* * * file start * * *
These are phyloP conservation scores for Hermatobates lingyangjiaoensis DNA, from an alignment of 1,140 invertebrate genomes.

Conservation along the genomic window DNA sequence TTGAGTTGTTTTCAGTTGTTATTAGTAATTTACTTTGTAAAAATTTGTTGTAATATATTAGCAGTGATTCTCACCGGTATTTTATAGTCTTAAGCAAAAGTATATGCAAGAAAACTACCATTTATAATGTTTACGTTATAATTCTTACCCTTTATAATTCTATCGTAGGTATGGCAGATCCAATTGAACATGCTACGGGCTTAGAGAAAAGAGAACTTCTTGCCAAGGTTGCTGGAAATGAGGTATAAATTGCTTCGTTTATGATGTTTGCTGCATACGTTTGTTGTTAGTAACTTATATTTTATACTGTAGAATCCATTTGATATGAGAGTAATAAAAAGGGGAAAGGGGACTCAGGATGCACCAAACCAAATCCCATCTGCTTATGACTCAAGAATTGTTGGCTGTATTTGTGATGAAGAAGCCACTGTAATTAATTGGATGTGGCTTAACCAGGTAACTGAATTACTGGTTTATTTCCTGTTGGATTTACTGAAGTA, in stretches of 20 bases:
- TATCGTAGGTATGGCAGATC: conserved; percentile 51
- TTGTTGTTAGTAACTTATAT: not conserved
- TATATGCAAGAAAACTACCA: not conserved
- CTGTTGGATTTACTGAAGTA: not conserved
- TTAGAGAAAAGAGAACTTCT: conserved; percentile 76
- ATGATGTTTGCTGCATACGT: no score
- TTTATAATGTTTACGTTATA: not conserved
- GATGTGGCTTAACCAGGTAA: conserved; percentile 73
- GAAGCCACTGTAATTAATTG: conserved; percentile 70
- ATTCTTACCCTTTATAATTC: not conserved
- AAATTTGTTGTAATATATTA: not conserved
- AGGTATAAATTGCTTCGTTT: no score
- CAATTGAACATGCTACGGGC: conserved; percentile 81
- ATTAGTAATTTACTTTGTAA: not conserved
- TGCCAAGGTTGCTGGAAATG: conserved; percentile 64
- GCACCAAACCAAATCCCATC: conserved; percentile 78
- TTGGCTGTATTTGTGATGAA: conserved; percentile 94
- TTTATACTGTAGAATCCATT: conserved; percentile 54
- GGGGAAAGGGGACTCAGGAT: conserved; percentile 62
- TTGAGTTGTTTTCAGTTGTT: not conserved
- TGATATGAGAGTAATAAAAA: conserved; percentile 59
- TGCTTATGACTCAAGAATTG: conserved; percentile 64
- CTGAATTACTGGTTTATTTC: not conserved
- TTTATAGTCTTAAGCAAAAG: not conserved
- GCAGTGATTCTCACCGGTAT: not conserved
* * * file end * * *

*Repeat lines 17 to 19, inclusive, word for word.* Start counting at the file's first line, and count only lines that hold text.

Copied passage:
- TGCCAAGGTTGCTGGAAATG: conserved; percentile 64
- GCACCAAACCAAATCCCATC: conserved; percentile 78
- TTGGCTGTATTTGTGATGAA: conserved; percentile 94